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Times are tough for Corcoran kids. In recent years the Corcoran College of Art + Design, the city’s only art school and one of the nation’s best incubators for undergraduate talent in photography, has slimmed its footprint but scaled up enrollment. The Corcoran sold the Randall School property in Southwest it never quite turned into a third campus. The college put its second campus in Georgetown up for sale. And the Corcoran has moved to sell its last extra asset: an untapped parcel on its main campus.
At the same time, the Corcoran has signaled its ambition to grossly grow enrollment. Enrollment has jumped 20 percent since 2008, when the school had 480 degree-seeking students; earlier this year Corcoran provost and dean Kirk Pillow said that he hopes to see the school size grow to 800 students.
Yet the harder the Corcoran squeezes these kids, the better they produce. That would seem to be the takeaway message from the Faculty Choice show. Erected for a passing moment at the Corcoran’s Gallery 31, this best-of-class exhibit is a show of talent, range and beauty.
For the show, five Corcoran photography professors picked five former students. One of each teacher’s works stands beside a selection of his or her pupil’s photographs, along with a letter of recommendation. In one cheeky move, Claudia Smigrod collaborated with her son, Jake Dingman. The show surveys a broad range of photography, from Natalie Cheung’s abstract, camera-less photographs made in the exotic Mordançage process to Hatnim Lee’s relatively straightforward magazine-journalism snaps.
Of these, the highlight is the work of Andy McMillan, protégé of Corcoran photojournalism director Susan Sterner. McMillan’s work is only barely photojournalism: Earnest, lush and romantic, his photographs of the former Heritage USA — the Christian theme park established by Jim and Tammy Faye Bakker — are far from objective. McMillan’s subdued colors imbue the dilapidated South Carolina theme park with rich, solemn Southern Gothic charm. He has included in the series respectful portraits of residents alongside rich landscapes of suburban development tracts — a strategy straight out of the Alec Soth playbook.
What stretches, or perhaps enhances, McMillan’s photojournalistic credibility is his undeniable fine art orientation. His series, shot between 2007 and 2010, includes one especially brilliant photo of a stained glass, Untitled (pictured above). Below the glass, assembled on an unseen table, is an array of purple and golden lamps and glass bulbs. It’s an inversion of Jeff Wall’s famous After “Invisible Man” Cibachrome, an interpretation of Ralph Ellison’s novel of the same name. McMillan inverts both the physical orientation of the bulbs as well as the photo’s narrative thrust. He probes the outsider narrative that evangelistic Christians sometimes use to portray themselves, a poignant comment given the context of the Bakkers’ fall and the theme park’s failure. But nevermind that: The real success of the photograph is an astonishing shock of red in the form of a cardinal inset in the stained glass.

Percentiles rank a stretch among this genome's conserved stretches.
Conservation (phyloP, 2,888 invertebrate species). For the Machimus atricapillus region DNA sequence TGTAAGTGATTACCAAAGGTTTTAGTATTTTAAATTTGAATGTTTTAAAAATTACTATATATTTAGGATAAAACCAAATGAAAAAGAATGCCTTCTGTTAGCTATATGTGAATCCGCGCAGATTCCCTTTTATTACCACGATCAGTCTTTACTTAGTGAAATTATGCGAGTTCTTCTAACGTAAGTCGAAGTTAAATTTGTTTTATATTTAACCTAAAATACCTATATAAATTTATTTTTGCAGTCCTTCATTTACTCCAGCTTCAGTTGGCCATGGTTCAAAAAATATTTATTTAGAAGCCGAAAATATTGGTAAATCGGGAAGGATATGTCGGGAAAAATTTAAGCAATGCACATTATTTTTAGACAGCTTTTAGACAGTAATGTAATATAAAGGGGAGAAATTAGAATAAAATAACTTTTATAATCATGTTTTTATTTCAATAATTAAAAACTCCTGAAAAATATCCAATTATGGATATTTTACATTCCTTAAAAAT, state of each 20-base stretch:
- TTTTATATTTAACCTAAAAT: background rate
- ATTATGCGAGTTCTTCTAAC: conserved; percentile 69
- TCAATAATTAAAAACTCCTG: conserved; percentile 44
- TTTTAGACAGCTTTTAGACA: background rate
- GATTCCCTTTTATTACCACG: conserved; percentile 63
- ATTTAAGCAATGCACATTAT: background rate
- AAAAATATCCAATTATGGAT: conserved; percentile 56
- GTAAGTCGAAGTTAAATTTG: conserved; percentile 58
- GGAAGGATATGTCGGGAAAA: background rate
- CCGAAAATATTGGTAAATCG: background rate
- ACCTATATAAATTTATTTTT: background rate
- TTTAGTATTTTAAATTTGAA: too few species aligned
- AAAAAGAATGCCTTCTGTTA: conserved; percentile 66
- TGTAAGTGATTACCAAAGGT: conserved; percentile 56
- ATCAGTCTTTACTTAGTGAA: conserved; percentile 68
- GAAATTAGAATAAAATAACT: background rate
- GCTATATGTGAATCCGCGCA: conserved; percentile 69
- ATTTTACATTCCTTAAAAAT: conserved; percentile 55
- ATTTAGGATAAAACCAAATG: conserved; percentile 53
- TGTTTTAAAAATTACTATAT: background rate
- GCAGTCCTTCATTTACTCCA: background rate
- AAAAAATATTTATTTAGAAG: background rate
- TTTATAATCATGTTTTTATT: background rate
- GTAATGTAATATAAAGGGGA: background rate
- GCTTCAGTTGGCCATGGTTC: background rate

If McMillan’s works are the brainiest of the class, Lee’s show the most gut. Her backstage photos of models during a fashion show capture the alien allure of these improbably skeletal bipeds in motion. There does not seem to be enough sinew on these thin creatures to hold their hips and rib cages together. This is of course hardly a new comment about the fashion industry. Yet Lee’s photos do not seem to convey any moral note about the fashion industry so much as they illustrate a good eye for composition on the quick. (Andy Grundberg, who selected Lee for the show, adds a handsome, contemplative photograph of a beauty at rest to complement Lee’s frenetic closeup of beauty behind the scenes.)
Antonio McAffee (picked by Margaret Adams) shows off all the exuberances of art school. In Cumming (After Franz Fanon), a six-foot tall composite of smaller images taken in sequence, McAffee conveys a first-person perspective of a man (probably the artist) masturbating and ejaculating onto a sign that reads “KKK Rally.” This and another piece involving glue and some kind of crock pot puts McAffee at the sculptural/performative end of the fine-art photography spectrum — but also at the shallow end of the pool.
Recent work by Jason Zimmerman shows him working in the same mode as when he showed, briefly, in D.C. after graduating but before leaving the city. His is a welcome homecoming. For a collaborative series, Zimmerman, or maybe Zimmerman’s mother, captures a stapler gorging on a muffin, Cheez-Its skewered by paperclips and other incidents of office-place violence against snacks. These photos (Discreet Sculptural Interventions Created on a Regular Basis by My Mother at Her Office During Lunch Breaks and Other Periods of Downtime) are funny, easy and, unfortunately, brashly lit. More elegant but no less simple, Zimmerman’s Photos Taken From My Bed is a series of soft and searching examinations of texture.
Such a profoundly strong show should have a longer run than a single FotoWeek, of course. Would that the Corcoran, as a school, recognized and rewarded the talent that its faculty knows perfectly well.
“Faculty Choice” is open through November 14. The opening is Thursday, November 11, from 5 to 7 p.m., at Gallery 31. Exhibition hours are from 10 a.m. to 5 p.m. otherwise. Admission is free through the Corcoran College of Art + Design entrance on New York Ave.